China convicts US woman held for ‘spying’

Beijing: A Chinese court has sentenced an American woman to three and a half years in prison and deportation on espionage charges, a rights group said Wednesday, and her lawyer said he expects her release soon.

Sandy Phan-Gillis was detained in March 2015 at the Macau border after visiting mainland China with a trade delegation from the Texas oil capital Houston.

She was accused of espionage and stealing state secrets for allegedly passing intelligence to a third party, according to previous reports from the UN Working Group on Arbitrary Detention which cited government sources.

Nanning Intermediate People’s Court in the southern province of Guangxi passed the sentence Tuesday, but the American’s next steps will not become clear until a written judgement is released, John Kamm, director of the US-based Dui Hua Foundation rights group, told AFP.

Phan-Gillis was currently being held in a detention centre and not a prison and did not plan to appeal, he said.

Kamm said that “adjusted for time spent in residential surveillance in a designated location, she has already served more than half her sentence, and is accordingly eligible for parole as well as medical parole, commutation and immediate deportation”.

“I am hopeful she will be reunited with her family soon,” he added.

Her lawyer Shang Baojun confirmed the sentence and said he expected the written verdict to be issued within five days.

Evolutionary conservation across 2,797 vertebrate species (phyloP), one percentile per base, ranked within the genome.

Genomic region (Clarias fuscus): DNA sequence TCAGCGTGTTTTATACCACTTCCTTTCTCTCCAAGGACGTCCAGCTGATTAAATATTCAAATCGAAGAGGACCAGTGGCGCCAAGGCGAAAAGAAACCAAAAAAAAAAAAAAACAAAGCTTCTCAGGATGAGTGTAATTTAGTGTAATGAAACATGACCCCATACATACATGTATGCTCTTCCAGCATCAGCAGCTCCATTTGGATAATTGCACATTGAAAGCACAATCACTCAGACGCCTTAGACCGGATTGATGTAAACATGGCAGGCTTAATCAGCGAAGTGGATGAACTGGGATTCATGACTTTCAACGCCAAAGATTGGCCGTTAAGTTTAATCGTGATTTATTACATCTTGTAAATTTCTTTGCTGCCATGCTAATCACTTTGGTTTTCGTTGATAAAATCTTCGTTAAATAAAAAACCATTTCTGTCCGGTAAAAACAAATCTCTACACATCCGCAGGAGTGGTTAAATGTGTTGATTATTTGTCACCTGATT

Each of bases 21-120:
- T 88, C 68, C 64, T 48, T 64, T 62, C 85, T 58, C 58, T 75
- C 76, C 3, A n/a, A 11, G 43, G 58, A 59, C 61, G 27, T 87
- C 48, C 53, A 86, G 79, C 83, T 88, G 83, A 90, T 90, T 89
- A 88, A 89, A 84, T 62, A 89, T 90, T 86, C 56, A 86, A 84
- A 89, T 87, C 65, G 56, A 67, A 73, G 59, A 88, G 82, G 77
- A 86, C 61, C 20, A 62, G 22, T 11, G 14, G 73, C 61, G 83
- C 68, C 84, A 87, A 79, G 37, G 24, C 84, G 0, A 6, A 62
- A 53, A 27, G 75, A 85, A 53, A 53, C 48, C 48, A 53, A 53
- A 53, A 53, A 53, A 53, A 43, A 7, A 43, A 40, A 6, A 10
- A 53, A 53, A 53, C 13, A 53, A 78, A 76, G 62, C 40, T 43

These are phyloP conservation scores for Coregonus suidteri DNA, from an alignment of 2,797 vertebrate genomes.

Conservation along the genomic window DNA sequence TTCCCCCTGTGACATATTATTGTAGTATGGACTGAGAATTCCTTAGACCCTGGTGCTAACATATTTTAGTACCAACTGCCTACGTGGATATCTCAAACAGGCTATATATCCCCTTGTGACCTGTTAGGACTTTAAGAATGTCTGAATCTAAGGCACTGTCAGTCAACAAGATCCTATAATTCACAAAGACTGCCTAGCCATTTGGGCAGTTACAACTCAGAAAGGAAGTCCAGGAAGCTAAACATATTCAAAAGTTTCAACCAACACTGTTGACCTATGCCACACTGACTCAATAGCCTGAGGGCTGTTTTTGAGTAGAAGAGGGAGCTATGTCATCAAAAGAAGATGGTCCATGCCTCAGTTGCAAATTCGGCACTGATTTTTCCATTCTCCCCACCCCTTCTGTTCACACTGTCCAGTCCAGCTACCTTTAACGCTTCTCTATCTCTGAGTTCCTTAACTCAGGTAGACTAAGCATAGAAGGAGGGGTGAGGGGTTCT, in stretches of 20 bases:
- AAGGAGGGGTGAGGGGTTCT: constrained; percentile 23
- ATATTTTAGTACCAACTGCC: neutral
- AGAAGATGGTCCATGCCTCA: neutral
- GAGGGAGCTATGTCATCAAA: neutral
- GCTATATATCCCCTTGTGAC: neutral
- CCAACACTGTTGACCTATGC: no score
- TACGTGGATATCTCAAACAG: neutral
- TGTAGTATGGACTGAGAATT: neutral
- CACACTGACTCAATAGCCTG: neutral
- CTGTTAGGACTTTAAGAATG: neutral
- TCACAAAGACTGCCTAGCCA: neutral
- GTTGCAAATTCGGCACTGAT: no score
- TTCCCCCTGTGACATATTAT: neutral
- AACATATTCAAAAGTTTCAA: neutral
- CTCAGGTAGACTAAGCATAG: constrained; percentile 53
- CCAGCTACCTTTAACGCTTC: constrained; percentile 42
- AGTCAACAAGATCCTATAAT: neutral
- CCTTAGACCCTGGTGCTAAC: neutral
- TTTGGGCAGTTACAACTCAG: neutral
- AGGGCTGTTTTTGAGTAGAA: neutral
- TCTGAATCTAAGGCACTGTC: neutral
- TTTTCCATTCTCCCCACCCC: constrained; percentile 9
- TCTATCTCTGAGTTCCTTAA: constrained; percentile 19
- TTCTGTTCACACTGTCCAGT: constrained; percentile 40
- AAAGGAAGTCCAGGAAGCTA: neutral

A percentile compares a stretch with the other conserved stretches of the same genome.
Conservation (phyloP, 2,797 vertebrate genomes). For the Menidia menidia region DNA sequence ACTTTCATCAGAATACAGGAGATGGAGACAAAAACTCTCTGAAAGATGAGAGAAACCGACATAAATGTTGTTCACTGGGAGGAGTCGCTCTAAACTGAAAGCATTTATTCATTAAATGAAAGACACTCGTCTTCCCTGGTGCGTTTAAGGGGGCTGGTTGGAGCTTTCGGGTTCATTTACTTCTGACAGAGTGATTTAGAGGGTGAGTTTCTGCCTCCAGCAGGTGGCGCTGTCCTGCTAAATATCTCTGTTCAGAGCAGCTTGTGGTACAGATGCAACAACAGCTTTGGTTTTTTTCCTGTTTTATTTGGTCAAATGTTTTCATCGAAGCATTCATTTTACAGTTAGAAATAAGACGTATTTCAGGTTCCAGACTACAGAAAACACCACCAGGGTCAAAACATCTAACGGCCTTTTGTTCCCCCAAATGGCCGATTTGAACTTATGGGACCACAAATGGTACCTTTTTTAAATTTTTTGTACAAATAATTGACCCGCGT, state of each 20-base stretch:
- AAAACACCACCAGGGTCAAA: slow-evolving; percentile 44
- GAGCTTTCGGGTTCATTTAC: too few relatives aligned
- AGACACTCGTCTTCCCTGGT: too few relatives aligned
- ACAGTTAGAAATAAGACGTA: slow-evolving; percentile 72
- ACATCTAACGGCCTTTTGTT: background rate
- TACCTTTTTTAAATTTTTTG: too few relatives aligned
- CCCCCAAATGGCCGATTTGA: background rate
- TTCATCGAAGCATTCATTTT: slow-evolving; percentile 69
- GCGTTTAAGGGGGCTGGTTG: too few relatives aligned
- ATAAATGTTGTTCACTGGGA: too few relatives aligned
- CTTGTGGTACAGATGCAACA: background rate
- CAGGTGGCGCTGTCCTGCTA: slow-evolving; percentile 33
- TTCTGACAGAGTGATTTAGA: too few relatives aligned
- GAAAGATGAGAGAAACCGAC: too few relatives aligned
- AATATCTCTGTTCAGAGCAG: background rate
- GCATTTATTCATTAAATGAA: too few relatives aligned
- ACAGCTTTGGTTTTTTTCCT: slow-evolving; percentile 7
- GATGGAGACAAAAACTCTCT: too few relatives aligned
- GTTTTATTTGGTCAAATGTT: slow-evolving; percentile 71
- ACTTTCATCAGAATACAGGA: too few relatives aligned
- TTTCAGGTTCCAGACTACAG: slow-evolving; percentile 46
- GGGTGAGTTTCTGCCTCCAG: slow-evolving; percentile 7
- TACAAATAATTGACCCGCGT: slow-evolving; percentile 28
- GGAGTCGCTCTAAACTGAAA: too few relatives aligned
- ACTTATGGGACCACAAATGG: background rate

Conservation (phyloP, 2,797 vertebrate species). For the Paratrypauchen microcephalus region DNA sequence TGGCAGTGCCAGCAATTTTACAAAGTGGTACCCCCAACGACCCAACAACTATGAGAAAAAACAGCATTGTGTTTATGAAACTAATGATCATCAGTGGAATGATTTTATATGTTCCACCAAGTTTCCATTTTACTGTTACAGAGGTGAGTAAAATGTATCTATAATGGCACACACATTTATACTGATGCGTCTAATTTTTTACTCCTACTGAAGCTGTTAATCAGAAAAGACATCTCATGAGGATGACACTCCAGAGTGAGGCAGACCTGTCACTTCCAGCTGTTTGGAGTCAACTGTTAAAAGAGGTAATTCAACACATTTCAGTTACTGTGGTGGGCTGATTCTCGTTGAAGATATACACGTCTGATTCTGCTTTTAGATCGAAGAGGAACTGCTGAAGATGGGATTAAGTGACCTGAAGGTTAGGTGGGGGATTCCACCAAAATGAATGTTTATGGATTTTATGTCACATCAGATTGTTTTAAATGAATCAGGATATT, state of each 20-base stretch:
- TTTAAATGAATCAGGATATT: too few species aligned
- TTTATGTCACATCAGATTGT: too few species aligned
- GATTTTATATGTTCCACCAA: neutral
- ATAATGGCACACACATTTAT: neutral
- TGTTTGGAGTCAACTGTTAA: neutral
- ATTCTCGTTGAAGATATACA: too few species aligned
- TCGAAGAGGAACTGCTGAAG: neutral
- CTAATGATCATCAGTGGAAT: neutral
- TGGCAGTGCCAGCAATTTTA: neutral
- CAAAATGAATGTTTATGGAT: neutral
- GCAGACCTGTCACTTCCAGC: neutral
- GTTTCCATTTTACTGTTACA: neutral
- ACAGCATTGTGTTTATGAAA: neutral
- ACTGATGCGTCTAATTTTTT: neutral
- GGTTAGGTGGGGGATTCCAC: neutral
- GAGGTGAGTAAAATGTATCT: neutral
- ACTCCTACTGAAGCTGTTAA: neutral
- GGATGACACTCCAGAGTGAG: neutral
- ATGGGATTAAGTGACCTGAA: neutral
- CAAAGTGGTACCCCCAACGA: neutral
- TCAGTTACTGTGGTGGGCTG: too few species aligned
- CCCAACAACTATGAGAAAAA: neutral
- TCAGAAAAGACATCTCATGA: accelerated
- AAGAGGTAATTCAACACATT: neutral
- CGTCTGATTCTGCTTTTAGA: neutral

“I expect she will be deported very soon, and if so, would not need to serve the three-and-a-half-year sentence,” he told AFP. Phan-Gillis was in “okay” physical and mental condition, he said.

A US embassy spokeswoman said Wednesday her trial was closed to the public and a request to have a consular officer attend had been refused.

The spokeswoman said the US government “remained concerned” about the case and was in contact with the “highest levels” of the Chinese government about it.

The UN Working Group on Arbitrary Detention last year denounced China’s handling of the case, saying it had not observed “international norms relating to the right to a fair trial and to liberty and security”.

Violations by Chinese authorities were of “such gravity as to give the deprivation of liberty of Ms Phan-Gillis an arbitrary character”, it noted in a report released last July.

Phan-Gillis was held for six months at a secret location and later at a detention centre in Guangxi, where she was initially put in solitary confinement, the working group said.

Her husband Jeff Gillis has campaigned for her freedom, including a website “” which has now been taken down.

According to an archive version of the site, Phan-Gillis has family origins in southern China but was born in Vietnam.

She left the country in the late 1970s as part of the exodus of “boat people” who fled Communist rule.

-Agence France-Presse